Global warming could increase the chances of powerful hurricanes, according to a new study.
Research from the Niels Bohr Institute at the University of Copenhagen shows that extreme hurricanes like Katrina are twice as likely to occur in warm years than in cold years.
"So when the global climate becomes 3 degrees warmer in the future, as predictions show, what happens then?" climate scientist Aslak Grinsted said in a press statement announcing the study results.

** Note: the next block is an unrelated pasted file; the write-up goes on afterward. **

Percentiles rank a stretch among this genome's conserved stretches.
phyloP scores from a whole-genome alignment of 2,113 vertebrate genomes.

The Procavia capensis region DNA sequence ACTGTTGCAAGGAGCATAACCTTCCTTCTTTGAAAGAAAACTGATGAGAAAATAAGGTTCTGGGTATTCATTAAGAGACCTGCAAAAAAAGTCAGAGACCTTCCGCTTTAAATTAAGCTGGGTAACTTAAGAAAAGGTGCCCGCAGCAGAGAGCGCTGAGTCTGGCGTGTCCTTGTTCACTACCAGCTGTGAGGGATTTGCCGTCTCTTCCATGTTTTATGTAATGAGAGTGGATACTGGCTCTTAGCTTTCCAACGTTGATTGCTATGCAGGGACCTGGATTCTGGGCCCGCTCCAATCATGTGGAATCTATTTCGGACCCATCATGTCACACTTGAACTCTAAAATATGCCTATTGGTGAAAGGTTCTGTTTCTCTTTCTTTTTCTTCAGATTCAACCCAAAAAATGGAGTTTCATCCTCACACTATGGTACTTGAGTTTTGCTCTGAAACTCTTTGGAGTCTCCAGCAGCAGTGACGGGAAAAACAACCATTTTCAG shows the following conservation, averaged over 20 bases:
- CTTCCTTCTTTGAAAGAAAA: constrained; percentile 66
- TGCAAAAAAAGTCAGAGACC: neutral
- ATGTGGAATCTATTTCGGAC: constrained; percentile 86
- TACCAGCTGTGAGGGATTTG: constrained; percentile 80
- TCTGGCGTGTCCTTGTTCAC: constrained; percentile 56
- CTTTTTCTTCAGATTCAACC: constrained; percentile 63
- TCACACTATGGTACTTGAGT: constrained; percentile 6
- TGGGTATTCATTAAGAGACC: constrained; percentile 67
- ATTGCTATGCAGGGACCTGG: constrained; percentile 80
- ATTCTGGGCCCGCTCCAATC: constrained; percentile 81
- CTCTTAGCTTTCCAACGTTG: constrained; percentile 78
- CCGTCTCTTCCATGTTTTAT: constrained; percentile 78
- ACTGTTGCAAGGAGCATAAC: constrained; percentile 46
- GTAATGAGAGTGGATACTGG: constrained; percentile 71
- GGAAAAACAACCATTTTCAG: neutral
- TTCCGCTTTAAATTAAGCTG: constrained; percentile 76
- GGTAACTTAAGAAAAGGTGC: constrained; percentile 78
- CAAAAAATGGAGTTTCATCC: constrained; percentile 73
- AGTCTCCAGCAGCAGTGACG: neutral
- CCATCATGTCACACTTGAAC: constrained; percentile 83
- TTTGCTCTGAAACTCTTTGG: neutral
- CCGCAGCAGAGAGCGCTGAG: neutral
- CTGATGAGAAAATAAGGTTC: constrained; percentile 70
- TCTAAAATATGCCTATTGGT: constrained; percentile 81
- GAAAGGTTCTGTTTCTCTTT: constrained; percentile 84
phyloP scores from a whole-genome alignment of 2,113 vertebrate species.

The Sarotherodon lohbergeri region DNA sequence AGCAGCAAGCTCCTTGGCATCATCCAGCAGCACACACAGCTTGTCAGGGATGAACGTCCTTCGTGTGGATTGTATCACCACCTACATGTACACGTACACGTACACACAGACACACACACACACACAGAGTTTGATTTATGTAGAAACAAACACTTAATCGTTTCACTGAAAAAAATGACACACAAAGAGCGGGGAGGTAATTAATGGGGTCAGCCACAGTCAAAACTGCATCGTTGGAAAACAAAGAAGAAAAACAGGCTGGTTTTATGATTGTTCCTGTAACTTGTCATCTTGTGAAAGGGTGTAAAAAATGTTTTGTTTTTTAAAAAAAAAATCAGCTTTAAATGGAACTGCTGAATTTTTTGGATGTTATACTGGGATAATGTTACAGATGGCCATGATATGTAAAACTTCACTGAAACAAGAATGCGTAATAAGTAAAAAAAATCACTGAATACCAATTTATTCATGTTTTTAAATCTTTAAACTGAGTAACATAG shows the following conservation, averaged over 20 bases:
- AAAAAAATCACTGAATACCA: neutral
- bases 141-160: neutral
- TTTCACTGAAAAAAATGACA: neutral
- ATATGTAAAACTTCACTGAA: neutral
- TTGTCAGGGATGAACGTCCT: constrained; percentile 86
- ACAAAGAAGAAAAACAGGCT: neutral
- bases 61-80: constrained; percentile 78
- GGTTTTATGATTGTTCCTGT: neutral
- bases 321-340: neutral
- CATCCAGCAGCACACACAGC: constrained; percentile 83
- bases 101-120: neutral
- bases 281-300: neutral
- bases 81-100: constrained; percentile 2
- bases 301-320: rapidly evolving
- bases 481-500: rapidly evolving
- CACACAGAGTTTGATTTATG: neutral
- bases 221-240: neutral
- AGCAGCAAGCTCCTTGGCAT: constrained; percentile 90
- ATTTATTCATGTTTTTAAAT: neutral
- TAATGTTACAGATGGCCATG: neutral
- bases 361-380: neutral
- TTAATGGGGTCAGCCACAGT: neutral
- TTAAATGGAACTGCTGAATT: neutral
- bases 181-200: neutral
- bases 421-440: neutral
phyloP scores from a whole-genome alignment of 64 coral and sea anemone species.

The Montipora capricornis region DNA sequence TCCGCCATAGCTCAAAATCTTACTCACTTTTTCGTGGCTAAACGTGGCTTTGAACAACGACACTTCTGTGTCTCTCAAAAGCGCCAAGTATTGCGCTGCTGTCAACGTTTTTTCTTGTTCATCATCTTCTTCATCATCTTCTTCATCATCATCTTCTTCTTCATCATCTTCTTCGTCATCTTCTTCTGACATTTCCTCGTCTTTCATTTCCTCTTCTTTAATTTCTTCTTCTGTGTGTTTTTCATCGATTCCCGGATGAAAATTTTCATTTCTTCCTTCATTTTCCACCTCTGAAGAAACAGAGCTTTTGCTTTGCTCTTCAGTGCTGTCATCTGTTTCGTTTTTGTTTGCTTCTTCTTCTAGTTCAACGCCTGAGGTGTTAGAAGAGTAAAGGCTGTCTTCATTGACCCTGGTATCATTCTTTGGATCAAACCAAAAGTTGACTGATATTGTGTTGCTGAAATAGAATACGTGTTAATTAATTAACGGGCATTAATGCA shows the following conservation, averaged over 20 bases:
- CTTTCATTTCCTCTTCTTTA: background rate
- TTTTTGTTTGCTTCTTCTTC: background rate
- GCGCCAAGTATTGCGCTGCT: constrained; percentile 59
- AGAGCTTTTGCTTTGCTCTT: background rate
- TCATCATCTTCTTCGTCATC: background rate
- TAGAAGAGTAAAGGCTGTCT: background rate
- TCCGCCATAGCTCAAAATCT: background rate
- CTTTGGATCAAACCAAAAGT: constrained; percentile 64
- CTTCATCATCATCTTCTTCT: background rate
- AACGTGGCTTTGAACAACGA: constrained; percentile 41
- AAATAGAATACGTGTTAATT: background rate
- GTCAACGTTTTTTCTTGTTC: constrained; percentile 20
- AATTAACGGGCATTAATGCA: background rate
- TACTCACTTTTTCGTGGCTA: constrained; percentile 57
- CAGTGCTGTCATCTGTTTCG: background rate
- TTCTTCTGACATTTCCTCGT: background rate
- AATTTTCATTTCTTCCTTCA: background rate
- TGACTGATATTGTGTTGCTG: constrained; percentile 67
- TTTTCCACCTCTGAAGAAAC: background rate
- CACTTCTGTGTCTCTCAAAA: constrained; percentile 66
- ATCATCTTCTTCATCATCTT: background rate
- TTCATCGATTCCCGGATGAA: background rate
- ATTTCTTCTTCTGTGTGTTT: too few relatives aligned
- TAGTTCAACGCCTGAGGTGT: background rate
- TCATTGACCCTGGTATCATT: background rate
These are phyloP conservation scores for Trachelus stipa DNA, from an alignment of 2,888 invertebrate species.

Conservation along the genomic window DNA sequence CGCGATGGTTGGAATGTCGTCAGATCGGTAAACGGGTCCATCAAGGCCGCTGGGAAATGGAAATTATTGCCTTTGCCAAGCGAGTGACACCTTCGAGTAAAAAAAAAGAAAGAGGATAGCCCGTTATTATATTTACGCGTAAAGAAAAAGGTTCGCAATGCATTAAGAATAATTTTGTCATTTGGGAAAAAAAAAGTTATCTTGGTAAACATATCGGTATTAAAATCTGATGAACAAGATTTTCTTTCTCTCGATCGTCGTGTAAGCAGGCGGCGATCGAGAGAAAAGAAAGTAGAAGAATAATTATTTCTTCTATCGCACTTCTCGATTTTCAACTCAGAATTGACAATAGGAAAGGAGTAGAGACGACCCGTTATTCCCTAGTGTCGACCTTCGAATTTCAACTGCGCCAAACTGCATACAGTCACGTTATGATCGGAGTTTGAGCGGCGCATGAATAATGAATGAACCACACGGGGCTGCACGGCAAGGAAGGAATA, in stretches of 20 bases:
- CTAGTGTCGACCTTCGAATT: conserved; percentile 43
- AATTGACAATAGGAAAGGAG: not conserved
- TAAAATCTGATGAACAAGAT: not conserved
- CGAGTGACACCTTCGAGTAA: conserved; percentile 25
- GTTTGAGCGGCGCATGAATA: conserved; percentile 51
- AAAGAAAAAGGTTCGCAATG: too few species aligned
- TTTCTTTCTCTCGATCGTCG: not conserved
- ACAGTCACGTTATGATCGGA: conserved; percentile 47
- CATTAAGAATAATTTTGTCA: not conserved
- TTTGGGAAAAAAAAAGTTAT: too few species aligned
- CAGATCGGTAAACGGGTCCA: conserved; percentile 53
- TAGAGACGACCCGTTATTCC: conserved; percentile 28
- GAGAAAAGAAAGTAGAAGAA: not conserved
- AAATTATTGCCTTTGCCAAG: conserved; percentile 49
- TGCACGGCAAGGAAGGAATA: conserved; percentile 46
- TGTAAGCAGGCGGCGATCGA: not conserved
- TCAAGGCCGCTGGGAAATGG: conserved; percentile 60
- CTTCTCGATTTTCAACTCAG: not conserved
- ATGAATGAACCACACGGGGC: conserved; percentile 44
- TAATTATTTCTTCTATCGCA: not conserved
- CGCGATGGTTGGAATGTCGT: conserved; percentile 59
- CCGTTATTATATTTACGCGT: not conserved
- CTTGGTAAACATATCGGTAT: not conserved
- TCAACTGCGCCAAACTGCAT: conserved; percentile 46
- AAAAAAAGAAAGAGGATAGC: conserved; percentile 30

Grinsted consulted records of tide levels and historical accounts of tropical storms dating back to 1923 to calculate the number of cyclones that made landfall in the last 90 years. He then worked with researchers in China and England to look at global temperatures over the period.
"We simply counted how many extreme cyclones with storm surges there were in warm years compared to cold years and we could see that there was a tendency for more cyclones in warmer years," Grinsted said.
The global temperature has increased 0.7 degrees Celsius since 1923, according to the study. Strong hurricanes like Katrina, which devastated New Orleans in 2005, make landfall every 10 to 30 years on average.